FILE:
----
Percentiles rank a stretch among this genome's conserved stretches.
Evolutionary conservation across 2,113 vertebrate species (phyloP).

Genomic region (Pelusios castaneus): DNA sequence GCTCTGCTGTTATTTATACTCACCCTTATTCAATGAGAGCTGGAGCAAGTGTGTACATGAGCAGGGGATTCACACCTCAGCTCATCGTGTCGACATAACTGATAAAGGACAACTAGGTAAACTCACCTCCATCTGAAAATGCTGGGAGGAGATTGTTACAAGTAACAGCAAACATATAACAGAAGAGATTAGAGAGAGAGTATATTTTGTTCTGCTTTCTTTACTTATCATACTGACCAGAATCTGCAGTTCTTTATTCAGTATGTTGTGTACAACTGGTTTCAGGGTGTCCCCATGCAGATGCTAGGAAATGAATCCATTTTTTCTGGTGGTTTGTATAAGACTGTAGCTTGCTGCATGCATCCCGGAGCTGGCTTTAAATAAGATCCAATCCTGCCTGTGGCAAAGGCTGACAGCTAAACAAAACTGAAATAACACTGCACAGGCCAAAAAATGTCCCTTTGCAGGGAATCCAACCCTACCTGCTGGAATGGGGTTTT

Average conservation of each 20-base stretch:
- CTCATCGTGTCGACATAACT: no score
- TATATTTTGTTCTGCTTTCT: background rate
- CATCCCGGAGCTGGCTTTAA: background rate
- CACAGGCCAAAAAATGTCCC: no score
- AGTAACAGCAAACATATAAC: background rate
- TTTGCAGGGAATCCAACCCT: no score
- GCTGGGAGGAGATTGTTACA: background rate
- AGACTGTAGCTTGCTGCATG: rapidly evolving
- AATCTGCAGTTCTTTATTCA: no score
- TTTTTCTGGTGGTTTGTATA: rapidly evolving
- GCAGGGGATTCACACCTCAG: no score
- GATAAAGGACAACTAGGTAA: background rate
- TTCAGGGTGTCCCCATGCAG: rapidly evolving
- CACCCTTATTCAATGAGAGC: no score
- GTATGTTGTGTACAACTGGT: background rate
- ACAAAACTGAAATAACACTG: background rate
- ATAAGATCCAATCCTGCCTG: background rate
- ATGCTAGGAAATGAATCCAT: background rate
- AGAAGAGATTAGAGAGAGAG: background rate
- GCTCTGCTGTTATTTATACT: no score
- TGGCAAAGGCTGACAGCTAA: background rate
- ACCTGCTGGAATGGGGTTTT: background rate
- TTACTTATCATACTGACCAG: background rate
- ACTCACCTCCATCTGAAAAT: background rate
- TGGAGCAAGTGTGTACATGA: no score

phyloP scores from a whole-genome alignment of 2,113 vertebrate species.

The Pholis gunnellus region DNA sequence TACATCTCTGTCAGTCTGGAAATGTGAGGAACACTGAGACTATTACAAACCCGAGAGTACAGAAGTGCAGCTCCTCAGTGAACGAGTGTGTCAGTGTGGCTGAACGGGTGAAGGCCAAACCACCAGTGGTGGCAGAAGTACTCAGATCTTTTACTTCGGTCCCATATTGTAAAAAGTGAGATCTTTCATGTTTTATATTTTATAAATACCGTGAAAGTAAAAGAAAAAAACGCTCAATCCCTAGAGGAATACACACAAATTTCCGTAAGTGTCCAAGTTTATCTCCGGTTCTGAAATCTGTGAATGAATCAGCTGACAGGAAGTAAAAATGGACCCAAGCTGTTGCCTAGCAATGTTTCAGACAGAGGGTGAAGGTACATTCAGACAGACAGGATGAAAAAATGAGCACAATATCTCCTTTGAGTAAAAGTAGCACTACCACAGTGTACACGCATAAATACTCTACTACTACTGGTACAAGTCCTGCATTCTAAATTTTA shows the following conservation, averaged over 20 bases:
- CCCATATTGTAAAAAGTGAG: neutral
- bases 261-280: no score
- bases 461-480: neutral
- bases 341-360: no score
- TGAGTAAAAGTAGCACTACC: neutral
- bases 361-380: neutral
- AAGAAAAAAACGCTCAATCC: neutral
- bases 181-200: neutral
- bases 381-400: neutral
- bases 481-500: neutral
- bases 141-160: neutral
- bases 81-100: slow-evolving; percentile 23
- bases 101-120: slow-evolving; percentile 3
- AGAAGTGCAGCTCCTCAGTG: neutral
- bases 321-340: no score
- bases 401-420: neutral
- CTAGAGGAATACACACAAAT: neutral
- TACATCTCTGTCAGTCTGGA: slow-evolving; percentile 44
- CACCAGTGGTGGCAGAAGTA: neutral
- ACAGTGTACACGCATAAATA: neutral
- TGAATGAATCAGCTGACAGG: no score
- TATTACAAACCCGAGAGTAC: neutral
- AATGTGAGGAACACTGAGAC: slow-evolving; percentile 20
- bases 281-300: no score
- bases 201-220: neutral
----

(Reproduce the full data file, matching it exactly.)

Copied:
Percentiles rank a stretch among this genome's conserved stretches.
Evolutionary conservation across 2,113 vertebrate species (phyloP).

Genomic region (Pelusios castaneus): DNA sequence GCTCTGCTGTTATTTATACTCACCCTTATTCAATGAGAGCTGGAGCAAGTGTGTACATGAGCAGGGGATTCACACCTCAGCTCATCGTGTCGACATAACTGATAAAGGACAACTAGGTAAACTCACCTCCATCTGAAAATGCTGGGAGGAGATTGTTACAAGTAACAGCAAACATATAACAGAAGAGATTAGAGAGAGAGTATATTTTGTTCTGCTTTCTTTACTTATCATACTGACCAGAATCTGCAGTTCTTTATTCAGTATGTTGTGTACAACTGGTTTCAGGGTGTCCCCATGCAGATGCTAGGAAATGAATCCATTTTTTCTGGTGGTTTGTATAAGACTGTAGCTTGCTGCATGCATCCCGGAGCTGGCTTTAAATAAGATCCAATCCTGCCTGTGGCAAAGGCTGACAGCTAAACAAAACTGAAATAACACTGCACAGGCCAAAAAATGTCCCTTTGCAGGGAATCCAACCCTACCTGCTGGAATGGGGTTTT

Average conservation of each 20-base stretch:
- CTCATCGTGTCGACATAACT: no score
- TATATTTTGTTCTGCTTTCT: background rate
- CATCCCGGAGCTGGCTTTAA: background rate
- CACAGGCCAAAAAATGTCCC: no score
- AGTAACAGCAAACATATAAC: background rate
- TTTGCAGGGAATCCAACCCT: no score
- GCTGGGAGGAGATTGTTACA: background rate
- AGACTGTAGCTTGCTGCATG: rapidly evolving
- AATCTGCAGTTCTTTATTCA: no score
- TTTTTCTGGTGGTTTGTATA: rapidly evolving
- GCAGGGGATTCACACCTCAG: no score
- GATAAAGGACAACTAGGTAA: background rate
- TTCAGGGTGTCCCCATGCAG: rapidly evolving
- CACCCTTATTCAATGAGAGC: no score
- GTATGTTGTGTACAACTGGT: background rate
- ACAAAACTGAAATAACACTG: background rate
- ATAAGATCCAATCCTGCCTG: background rate
- ATGCTAGGAAATGAATCCAT: background rate
- AGAAGAGATTAGAGAGAGAG: background rate
- GCTCTGCTGTTATTTATACT: no score
- TGGCAAAGGCTGACAGCTAA: background rate
- ACCTGCTGGAATGGGGTTTT: background rate
- TTACTTATCATACTGACCAG: background rate
- ACTCACCTCCATCTGAAAAT: background rate
- TGGAGCAAGTGTGTACATGA: no score

phyloP scores from a whole-genome alignment of 2,113 vertebrate species.

The Pholis gunnellus region DNA sequence TACATCTCTGTCAGTCTGGAAATGTGAGGAACACTGAGACTATTACAAACCCGAGAGTACAGAAGTGCAGCTCCTCAGTGAACGAGTGTGTCAGTGTGGCTGAACGGGTGAAGGCCAAACCACCAGTGGTGGCAGAAGTACTCAGATCTTTTACTTCGGTCCCATATTGTAAAAAGTGAGATCTTTCATGTTTTATATTTTATAAATACCGTGAAAGTAAAAGAAAAAAACGCTCAATCCCTAGAGGAATACACACAAATTTCCGTAAGTGTCCAAGTTTATCTCCGGTTCTGAAATCTGTGAATGAATCAGCTGACAGGAAGTAAAAATGGACCCAAGCTGTTGCCTAGCAATGTTTCAGACAGAGGGTGAAGGTACATTCAGACAGACAGGATGAAAAAATGAGCACAATATCTCCTTTGAGTAAAAGTAGCACTACCACAGTGTACACGCATAAATACTCTACTACTACTGGTACAAGTCCTGCATTCTAAATTTTA shows the following conservation, averaged over 20 bases:
- CCCATATTGTAAAAAGTGAG: neutral
- bases 261-280: no score
- bases 461-480: neutral
- bases 341-360: no score
- TGAGTAAAAGTAGCACTACC: neutral
- bases 361-380: neutral
- AAGAAAAAAACGCTCAATCC: neutral
- bases 181-200: neutral
- bases 381-400: neutral
- bases 481-500: neutral
- bases 141-160: neutral
- bases 81-100: slow-evolving; percentile 23
- bases 101-120: slow-evolving; percentile 3
- AGAAGTGCAGCTCCTCAGTG: neutral
- bases 321-340: no score
- bases 401-420: neutral
- CTAGAGGAATACACACAAAT: neutral
- TACATCTCTGTCAGTCTGGA: slow-evolving; percentile 44
- CACCAGTGGTGGCAGAAGTA: neutral
- ACAGTGTACACGCATAAATA: neutral
- TGAATGAATCAGCTGACAGG: no score
- TATTACAAACCCGAGAGTAC: neutral
- AATGTGAGGAACACTGAGAC: slow-evolving; percentile 20
- bases 281-300: no score
- bases 201-220: neutral